In some of the neighborhoods surrounding the hospital, more than half the households do not have a car, according to research done by Virginia Commonwealth University. The public bus route to St. Mary’s, a large Bon Secours facility in the northwest part of the city, takes more than an hour. There is no public transportation from the East End to Memorial Regional, nine miles away.

“It became impossible for me to send people to the advanced heart valve clinic at St. Mary’s,” said Dr. Michael Kelly, a cardiologist who worked at Richmond Community until Bon Secours scaled back the specialty service in 2019. He said he had driven some patients to the clinic in his own car.

Richmond Community has the feel of an urgent-care clinic, with a small waiting room and a tan brick facade. The contrast with Bon Secours’s nearby hospitals is striking.

At the chain’s St. Francis Medical Center, an Italianate-style compound in a suburb 18 miles from Community, golf carts shuttle patients from the lobby entrance, past a marble fountain, to their cars.

Dr. Samuel Hunter, 81, who worked for more than four decades as a pathologist at Richmond Community until he left in May, said the disparity reminded him of his childhood in segregated Florida, where Black children like him learned from textbooks that white students had already used.

“I know what it feels like to have secondhand things,” he said.

When Bon Secours bought Richmond Community, the hospital served predominantly poor patients who were either uninsured or covered through Medicaid, which reimburses hospitals at lower rates than private insurance does. But Bon Secours turned the hospital’s poverty into an asset.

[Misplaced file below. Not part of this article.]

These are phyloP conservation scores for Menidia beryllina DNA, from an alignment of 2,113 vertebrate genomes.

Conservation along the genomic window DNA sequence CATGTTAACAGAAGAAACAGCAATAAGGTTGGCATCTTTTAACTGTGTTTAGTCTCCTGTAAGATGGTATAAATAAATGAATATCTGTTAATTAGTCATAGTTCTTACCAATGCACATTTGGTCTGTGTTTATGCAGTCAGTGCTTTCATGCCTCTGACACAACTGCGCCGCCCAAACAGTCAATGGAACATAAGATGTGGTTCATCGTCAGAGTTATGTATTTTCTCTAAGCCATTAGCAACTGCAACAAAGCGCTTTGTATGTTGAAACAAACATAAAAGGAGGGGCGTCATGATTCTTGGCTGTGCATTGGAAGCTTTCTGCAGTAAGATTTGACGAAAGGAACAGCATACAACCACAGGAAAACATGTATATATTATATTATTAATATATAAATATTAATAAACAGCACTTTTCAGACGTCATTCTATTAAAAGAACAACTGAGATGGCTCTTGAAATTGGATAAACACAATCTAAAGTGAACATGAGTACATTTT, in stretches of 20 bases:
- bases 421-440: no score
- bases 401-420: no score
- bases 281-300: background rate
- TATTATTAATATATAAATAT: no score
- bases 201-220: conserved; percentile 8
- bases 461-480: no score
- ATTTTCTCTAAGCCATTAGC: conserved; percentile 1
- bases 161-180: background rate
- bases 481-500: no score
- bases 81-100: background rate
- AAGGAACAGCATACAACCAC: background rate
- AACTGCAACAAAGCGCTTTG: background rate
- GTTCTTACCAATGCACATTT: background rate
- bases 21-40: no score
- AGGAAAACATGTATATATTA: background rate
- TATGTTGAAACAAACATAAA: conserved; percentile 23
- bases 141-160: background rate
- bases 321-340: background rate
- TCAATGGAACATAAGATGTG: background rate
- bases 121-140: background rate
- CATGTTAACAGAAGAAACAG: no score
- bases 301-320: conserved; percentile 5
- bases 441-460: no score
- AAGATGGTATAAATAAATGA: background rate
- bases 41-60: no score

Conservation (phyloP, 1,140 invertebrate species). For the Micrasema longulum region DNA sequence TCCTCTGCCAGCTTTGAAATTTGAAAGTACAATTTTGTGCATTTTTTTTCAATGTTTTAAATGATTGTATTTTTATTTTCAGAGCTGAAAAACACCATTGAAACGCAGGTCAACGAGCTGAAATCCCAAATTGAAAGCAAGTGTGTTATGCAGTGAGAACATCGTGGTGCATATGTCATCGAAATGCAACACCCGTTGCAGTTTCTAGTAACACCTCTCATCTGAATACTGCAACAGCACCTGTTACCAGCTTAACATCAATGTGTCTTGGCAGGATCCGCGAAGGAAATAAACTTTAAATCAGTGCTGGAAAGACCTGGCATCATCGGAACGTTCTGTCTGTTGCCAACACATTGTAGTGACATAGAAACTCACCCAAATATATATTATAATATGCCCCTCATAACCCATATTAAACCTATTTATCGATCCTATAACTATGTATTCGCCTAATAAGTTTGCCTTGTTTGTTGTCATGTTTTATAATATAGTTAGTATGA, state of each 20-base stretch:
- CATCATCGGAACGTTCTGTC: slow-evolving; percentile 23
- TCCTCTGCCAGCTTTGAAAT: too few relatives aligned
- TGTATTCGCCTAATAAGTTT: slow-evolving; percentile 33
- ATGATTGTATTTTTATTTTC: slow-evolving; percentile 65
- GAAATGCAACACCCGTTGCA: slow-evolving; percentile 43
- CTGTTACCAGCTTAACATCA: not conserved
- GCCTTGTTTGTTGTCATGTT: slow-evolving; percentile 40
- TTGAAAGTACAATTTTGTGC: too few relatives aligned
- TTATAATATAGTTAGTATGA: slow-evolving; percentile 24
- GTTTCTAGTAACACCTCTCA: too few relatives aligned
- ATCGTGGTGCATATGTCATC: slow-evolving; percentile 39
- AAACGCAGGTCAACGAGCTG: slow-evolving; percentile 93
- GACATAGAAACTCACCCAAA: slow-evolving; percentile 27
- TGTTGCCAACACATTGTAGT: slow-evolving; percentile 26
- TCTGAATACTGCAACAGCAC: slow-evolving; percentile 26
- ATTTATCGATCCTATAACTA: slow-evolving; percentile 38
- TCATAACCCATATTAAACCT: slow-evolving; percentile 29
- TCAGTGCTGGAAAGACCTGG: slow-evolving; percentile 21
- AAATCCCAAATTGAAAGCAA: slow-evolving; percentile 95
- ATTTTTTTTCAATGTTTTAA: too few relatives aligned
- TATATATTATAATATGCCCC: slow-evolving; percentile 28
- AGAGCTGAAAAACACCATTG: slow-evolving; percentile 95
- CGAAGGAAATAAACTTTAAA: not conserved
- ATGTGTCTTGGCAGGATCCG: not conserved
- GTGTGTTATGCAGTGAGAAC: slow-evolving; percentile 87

The organization seized on a federal program created in the 1990s to give a financial boost to nonprofit hospitals and clinics that serve low-income communities. The program, called 340B after the section of the federal law that authorized it, allows hospitals to buy drugs from manufacturers at a discount — roughly half the average sales price. The hospitals are then allowed to charge patients’ insurers a much higher price for the same drugs.

The theory behind the law was that nonprofit hospitals would invest the savings in their communities. But the 340B program came with few rules. Hospitals did not have to disclose how much money they made from sales of the discounted drugs. And they were not required to use the revenues to help the underserved patients who qualified them for the program in the first place.

In 2019, more than 2,500 nonprofit and government-owned hospitals participated in the program, or more than half of all hospitals in the country, according to the independent Medicare Payment Advisory Commission.

Starting in the mid-2000s, big hospital chains figured out how to supercharge the program. The basic idea: Build clinics in wealthier neighborhoods, where patients with generous private insurance could receive expensive drugs, but on paper make the clinics extensions of poor hospitals to take advantage of 340B.